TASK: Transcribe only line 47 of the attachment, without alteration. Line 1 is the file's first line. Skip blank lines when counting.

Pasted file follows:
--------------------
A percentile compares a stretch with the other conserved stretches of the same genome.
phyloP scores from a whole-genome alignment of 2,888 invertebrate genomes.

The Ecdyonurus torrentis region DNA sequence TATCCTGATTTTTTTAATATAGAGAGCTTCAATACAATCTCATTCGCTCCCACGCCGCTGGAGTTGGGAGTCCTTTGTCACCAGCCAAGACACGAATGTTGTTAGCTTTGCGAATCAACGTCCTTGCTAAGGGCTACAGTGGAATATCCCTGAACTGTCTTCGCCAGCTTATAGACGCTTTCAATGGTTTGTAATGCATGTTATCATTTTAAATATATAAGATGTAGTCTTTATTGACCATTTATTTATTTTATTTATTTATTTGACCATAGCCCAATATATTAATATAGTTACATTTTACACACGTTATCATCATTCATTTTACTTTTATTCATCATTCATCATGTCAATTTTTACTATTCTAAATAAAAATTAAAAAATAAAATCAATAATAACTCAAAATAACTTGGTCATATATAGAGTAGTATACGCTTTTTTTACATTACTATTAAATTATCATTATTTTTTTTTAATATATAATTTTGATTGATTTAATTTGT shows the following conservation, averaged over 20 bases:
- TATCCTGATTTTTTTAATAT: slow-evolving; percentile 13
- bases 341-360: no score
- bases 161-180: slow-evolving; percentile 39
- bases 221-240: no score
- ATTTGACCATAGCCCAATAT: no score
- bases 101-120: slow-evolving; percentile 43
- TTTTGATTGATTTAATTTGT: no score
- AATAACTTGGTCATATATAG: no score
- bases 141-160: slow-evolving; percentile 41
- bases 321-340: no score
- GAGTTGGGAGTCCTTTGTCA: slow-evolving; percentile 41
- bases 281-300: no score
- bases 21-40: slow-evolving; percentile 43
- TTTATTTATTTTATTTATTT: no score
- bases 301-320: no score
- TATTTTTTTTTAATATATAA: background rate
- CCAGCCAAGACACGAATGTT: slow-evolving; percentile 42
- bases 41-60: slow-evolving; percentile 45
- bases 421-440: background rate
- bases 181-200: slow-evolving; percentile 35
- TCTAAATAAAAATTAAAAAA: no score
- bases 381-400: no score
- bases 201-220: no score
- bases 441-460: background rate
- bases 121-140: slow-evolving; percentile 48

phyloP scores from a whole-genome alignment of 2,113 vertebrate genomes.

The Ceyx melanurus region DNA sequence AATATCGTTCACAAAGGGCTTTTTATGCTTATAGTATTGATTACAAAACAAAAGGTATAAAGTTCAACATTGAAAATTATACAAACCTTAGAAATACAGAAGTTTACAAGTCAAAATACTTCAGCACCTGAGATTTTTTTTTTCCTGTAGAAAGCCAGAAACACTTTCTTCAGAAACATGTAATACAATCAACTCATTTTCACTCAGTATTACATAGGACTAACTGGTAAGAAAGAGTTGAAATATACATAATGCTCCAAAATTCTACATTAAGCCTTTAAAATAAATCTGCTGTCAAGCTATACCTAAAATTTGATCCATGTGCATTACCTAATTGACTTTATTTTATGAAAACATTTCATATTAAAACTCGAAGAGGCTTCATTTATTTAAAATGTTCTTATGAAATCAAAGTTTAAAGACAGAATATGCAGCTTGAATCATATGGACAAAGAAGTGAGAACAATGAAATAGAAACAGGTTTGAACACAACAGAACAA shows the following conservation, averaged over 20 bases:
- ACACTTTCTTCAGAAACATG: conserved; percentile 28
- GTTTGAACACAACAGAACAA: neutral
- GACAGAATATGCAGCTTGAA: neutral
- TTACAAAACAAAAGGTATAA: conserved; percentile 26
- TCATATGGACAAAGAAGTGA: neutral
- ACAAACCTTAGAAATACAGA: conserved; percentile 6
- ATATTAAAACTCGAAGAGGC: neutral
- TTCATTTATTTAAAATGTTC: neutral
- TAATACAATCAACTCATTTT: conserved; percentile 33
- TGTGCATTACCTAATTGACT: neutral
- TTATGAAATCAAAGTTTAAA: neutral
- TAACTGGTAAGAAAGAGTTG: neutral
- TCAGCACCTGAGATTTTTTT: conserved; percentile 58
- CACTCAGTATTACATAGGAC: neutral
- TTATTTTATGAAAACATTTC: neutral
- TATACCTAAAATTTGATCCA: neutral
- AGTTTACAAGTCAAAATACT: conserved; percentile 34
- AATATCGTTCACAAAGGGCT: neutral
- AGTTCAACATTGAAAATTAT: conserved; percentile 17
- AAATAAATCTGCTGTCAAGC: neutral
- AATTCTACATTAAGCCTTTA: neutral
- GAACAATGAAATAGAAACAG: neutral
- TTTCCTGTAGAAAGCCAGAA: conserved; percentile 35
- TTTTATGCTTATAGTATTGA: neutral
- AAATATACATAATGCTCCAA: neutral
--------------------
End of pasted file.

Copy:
- AGTTTACAAGTCAAAATACT: conserved; percentile 34